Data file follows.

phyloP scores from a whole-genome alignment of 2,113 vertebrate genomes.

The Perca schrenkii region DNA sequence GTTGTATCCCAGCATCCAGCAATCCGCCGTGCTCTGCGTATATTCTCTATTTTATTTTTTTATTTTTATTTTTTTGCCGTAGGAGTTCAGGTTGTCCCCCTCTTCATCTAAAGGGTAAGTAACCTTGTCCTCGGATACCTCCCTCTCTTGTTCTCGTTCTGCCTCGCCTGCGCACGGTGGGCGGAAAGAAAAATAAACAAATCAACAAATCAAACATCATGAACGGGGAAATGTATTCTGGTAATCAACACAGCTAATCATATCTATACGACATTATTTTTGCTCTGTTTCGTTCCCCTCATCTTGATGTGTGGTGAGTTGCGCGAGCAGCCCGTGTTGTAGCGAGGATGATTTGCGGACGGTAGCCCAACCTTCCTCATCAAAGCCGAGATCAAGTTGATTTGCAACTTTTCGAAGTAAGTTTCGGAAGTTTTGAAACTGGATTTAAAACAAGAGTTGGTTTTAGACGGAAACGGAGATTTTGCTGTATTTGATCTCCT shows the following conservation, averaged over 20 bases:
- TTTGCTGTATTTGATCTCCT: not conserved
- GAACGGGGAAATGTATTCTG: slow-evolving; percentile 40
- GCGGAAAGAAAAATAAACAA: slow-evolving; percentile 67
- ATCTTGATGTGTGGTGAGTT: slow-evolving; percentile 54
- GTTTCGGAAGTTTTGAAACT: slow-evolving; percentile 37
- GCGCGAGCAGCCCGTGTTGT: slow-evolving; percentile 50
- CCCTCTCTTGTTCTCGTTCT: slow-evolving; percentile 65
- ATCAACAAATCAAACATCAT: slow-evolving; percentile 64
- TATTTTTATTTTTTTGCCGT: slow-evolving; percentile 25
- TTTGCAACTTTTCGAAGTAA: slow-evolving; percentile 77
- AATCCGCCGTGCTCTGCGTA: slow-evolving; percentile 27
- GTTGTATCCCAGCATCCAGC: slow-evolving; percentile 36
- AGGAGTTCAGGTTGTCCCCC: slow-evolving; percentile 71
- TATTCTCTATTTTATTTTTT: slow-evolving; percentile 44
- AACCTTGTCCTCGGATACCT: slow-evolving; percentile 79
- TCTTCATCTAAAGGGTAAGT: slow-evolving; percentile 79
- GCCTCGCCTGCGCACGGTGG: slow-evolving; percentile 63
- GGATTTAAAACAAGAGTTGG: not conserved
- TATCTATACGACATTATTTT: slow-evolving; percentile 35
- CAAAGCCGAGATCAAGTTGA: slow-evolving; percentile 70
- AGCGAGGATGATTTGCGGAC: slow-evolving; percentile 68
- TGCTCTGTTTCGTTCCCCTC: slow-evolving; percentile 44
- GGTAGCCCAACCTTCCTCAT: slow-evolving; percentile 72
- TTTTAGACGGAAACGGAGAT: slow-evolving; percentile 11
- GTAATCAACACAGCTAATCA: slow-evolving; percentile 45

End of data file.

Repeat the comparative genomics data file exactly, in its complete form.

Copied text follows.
phyloP scores from a whole-genome alignment of 2,113 vertebrate genomes.

The Perca schrenkii region DNA sequence GTTGTATCCCAGCATCCAGCAATCCGCCGTGCTCTGCGTATATTCTCTATTTTATTTTTTTATTTTTATTTTTTTGCCGTAGGAGTTCAGGTTGTCCCCCTCTTCATCTAAAGGGTAAGTAACCTTGTCCTCGGATACCTCCCTCTCTTGTTCTCGTTCTGCCTCGCCTGCGCACGGTGGGCGGAAAGAAAAATAAACAAATCAACAAATCAAACATCATGAACGGGGAAATGTATTCTGGTAATCAACACAGCTAATCATATCTATACGACATTATTTTTGCTCTGTTTCGTTCCCCTCATCTTGATGTGTGGTGAGTTGCGCGAGCAGCCCGTGTTGTAGCGAGGATGATTTGCGGACGGTAGCCCAACCTTCCTCATCAAAGCCGAGATCAAGTTGATTTGCAACTTTTCGAAGTAAGTTTCGGAAGTTTTGAAACTGGATTTAAAACAAGAGTTGGTTTTAGACGGAAACGGAGATTTTGCTGTATTTGATCTCCT shows the following conservation, averaged over 20 bases:
- TTTGCTGTATTTGATCTCCT: not conserved
- GAACGGGGAAATGTATTCTG: slow-evolving; percentile 40
- GCGGAAAGAAAAATAAACAA: slow-evolving; percentile 67
- ATCTTGATGTGTGGTGAGTT: slow-evolving; percentile 54
- GTTTCGGAAGTTTTGAAACT: slow-evolving; percentile 37
- GCGCGAGCAGCCCGTGTTGT: slow-evolving; percentile 50
- CCCTCTCTTGTTCTCGTTCT: slow-evolving; percentile 65
- ATCAACAAATCAAACATCAT: slow-evolving; percentile 64
- TATTTTTATTTTTTTGCCGT: slow-evolving; percentile 25
- TTTGCAACTTTTCGAAGTAA: slow-evolving; percentile 77
- AATCCGCCGTGCTCTGCGTA: slow-evolving; percentile 27
- GTTGTATCCCAGCATCCAGC: slow-evolving; percentile 36
- AGGAGTTCAGGTTGTCCCCC: slow-evolving; percentile 71
- TATTCTCTATTTTATTTTTT: slow-evolving; percentile 44
- AACCTTGTCCTCGGATACCT: slow-evolving; percentile 79
- TCTTCATCTAAAGGGTAAGT: slow-evolving; percentile 79
- GCCTCGCCTGCGCACGGTGG: slow-evolving; percentile 63
- GGATTTAAAACAAGAGTTGG: not conserved
- TATCTATACGACATTATTTT: slow-evolving; percentile 35
- CAAAGCCGAGATCAAGTTGA: slow-evolving; percentile 70
- AGCGAGGATGATTTGCGGAC: slow-evolving; percentile 68
- TGCTCTGTTTCGTTCCCCTC: slow-evolving; percentile 44
- GGTAGCCCAACCTTCCTCAT: slow-evolving; percentile 72
- TTTTAGACGGAAACGGAGAT: slow-evolving; percentile 11
- GTAATCAACACAGCTAATCA: slow-evolving; percentile 45